To ensure the rights and liberties of the employee, the employer and its representatives must permit only specially authorised persons to access employees' personal data. Moreover, these persons shall be permitted to obtain only the employee personal data, which is necessary to fulfil particular functions. Employers shall adopt an internal policy covering the procedure of processing the personal data of employees. Such a policy shall be adopted in Russian (or in a bilingual form) by order of the CEO of the legal entity (or other authorised person) and all employees shall acknowledge familiarisation with their signatures.

The company is obliged to take the required organisational and technical measures, in processing the personal data, including using ciphering facilities (where applicable), to protect personal data against any illegal or accidental access, destruction, alteration, blocking, copying and dissemination, and other illegal actions.

The Federal Law of 21 July 2014 introducing amendments to the Federal Law on Personal Data sets out the obligation on operators of personal data to ensure that certain types of processing of personal data belonging to Russian nationals is carried out with the use of databases located in the territory of Russia at the moment of collection of personal data of Russian nationals, including collection via the internet. This localisation requirement entered into force on 1 September 2015.

The localisation requirement does not imply all possible types of processing in Russia. Only the following types of processing must be performed with the use of databases located in Russia: collection, recording, systematisation, accumulation, storage, adaptation or alteration, retrieval and extraction (the 'target types of processing').

The localisation requirement does not prevent companies from transferring data abroad. However, in the context of localisation requirements, some peculiarities shall be taken into account. Namely, personal data shall be initially placed in 'primary database', which shall be located and maintained (to the extent that maintenance involves the target types of processing) in Russia. Personal data contained in a primary database may be transferred abroad and be placed in other databases ('secondary databases') if the rules on cross-border data transfer are complied with.

In addition to the above, on 1 September 2015 a new enforcement mechanism in the sphere of personal data came into effect. It implies inclusion of information resources (domain names, references to web pages on the internet, website addresses), where the data is processed in violation of rights of personal data subjects, into the special registry of violators of data subject rights (the Registry). Under this mechanism, the Federal Service for Supervision in the Sphere of Communication, Information Technologies and Mass Communications is granted the power to restrict access to such information resources for users from Russia. The Federal Service for Supervision in the Sphere of Communication, Information Technologies and Mass Communications can apply such restrictions on the grounds of a court's decision.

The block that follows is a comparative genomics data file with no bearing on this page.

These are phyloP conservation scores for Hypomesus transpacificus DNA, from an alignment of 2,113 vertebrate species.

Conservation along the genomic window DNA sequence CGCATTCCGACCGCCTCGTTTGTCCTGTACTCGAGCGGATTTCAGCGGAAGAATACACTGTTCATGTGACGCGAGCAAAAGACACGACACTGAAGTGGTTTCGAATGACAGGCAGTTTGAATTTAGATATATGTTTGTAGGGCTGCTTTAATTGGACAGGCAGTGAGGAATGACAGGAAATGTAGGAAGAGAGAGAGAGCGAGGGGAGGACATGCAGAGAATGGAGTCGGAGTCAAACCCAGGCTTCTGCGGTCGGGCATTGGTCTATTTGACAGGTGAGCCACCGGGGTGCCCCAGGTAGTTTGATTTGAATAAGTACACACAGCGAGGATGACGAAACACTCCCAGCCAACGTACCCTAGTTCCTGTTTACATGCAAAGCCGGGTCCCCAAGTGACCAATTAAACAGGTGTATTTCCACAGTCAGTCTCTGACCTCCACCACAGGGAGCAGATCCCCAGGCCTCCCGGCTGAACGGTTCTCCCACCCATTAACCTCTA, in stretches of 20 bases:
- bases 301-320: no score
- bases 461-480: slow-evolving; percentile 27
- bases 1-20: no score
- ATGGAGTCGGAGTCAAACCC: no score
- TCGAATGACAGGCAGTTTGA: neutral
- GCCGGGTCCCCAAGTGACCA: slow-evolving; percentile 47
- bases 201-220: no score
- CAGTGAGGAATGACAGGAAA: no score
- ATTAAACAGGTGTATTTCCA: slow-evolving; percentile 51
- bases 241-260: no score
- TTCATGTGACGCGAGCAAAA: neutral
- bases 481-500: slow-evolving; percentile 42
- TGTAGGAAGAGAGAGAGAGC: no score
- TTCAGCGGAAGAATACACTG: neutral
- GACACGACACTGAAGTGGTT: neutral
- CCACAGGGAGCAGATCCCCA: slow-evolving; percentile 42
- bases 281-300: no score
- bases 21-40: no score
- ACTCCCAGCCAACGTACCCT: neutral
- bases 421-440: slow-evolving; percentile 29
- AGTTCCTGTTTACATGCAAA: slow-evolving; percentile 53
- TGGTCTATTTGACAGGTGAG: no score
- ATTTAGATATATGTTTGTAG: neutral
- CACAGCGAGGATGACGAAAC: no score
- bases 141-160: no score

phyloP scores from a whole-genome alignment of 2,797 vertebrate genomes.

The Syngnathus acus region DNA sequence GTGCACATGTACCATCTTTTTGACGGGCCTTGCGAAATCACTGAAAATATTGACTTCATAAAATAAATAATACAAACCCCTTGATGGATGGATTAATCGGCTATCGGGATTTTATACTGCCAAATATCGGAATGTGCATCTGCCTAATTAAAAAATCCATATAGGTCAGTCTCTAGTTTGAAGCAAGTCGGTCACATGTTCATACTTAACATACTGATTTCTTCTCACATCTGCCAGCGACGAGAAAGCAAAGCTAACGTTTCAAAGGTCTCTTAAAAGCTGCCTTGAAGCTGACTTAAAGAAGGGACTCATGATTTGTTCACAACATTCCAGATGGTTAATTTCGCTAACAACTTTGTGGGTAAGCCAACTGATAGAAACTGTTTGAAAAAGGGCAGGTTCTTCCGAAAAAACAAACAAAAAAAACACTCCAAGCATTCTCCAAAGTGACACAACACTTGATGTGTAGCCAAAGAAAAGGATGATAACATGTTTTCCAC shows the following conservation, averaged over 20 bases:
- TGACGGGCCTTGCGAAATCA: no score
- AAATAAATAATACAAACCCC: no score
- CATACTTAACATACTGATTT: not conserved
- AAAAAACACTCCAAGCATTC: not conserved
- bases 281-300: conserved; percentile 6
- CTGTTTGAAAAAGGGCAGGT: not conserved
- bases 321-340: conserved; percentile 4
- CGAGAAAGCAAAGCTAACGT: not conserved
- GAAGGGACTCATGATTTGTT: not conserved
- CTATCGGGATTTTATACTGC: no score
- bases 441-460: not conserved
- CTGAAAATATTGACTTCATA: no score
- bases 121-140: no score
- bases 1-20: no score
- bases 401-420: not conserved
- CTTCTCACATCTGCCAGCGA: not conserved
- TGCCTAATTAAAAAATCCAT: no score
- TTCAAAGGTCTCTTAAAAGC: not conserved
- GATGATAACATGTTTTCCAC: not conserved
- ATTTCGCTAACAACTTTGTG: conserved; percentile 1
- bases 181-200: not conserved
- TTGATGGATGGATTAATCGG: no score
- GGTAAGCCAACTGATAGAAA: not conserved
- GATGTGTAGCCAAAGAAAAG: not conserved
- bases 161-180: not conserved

ii Cross-border data transfers

Russian law does not require registration for the purposes of the cross-border transfer of personal data.

The general rule is that for the cross-border transfer of personal data, the employer should ensure that the receiving states are parties to the Council of Europe Convention for the Protection of Individuals with regard to Automatic Processing of Personal Data or are deemed by the Federal Service for Supervision in the Sphere of Communication, Information Technologies and Mass Communications as states providing adequate protection of the rights of the subjects of the personal data despite their non-membership to the aforementioned Convention (such states are listed in the respective order issued by the Federal Service for Supervision in the Sphere of Communication, Information Technologies and Mass Communications). If the employer performs a cross-border transfer of personal data to states that do not ensure adequate protection of the rights of the subject of the personal data, the Russian company must obtain written consent from the subject of the personal data (i.e., the employee).